There are calls for Jersey's new government to boost the salaries of the lowest paid workers, by introducing a living wage.
The minimum wage is currently £9.22, but Caritas Jersey and the left wing party Reform Jersey want that increased to match the living wage by the end of the States term (2026).
The current living wage is £11.27.
Caritas Jersey is responsible for running the Living Wage Foundation's campaign in the island.
Earlier this month Jersey's Employment Forum started a consultation on where the minimum wage level should be set in the future.
Patrick Lynch, Caritas Chief Executive described the minimum wage as a "poverty wage".
"The current Cost of Living crisis being experienced by so many islanders has really started to hit and this has been fully acknowledged by candidates and parties during the election campaign.
"We would expect the first of the incremental steps from the minimum wage towards the Living Wage to be agreed by States' members in the early weeks of the new assembly. This is vital in any government's quest to eradicate poverty."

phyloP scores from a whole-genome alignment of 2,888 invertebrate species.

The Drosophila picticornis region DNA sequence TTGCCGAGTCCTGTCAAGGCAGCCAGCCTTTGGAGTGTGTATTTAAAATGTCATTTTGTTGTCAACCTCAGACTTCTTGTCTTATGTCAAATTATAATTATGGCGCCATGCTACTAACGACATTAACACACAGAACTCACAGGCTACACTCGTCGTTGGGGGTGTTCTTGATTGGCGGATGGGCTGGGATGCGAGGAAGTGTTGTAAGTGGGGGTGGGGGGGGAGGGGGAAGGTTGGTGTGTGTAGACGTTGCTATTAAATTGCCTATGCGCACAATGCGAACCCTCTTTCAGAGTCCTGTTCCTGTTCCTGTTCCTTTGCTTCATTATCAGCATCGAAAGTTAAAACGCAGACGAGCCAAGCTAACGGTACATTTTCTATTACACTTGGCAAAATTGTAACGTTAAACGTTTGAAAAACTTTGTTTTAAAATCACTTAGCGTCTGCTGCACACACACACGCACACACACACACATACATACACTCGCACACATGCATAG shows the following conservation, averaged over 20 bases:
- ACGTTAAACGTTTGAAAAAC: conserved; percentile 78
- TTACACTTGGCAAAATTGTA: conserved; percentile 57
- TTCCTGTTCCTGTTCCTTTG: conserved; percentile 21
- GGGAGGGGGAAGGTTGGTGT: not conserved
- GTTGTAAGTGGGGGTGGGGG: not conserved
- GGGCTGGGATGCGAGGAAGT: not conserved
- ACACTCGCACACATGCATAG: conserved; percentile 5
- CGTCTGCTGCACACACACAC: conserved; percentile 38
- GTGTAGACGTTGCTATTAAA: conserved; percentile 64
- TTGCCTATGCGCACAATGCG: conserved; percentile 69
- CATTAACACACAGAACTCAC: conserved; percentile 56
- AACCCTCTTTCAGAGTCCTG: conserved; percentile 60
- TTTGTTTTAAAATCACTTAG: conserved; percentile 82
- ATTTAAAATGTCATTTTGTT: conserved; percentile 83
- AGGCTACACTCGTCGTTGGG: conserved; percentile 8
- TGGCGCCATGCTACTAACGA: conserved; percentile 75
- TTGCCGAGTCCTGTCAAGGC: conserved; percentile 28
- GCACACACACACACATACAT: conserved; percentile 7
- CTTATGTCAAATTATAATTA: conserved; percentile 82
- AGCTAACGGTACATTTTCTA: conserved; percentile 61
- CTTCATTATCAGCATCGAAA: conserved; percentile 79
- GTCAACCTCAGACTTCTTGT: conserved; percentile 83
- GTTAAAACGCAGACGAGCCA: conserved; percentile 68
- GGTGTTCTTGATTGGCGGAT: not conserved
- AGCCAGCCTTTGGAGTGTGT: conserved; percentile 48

However the hospitality, retail and farming industries say a rise in the minimum wage could ruin businesses at a time when they are already struggling and that the government needs to think through the wider economic repercussions before introducing such a measure.
On Monday 27 June Deputy Sam Mézec put forward a proposition asking the new Minister for Social Security to ensure that any decision or consideration takes into account the view of the Assembly that by October 2022, the level of the minimum wage should be lifted to the hourly rate of £10.
Currently Jersey's living wage currently stands at just over £2 per hour more than the minimum wage.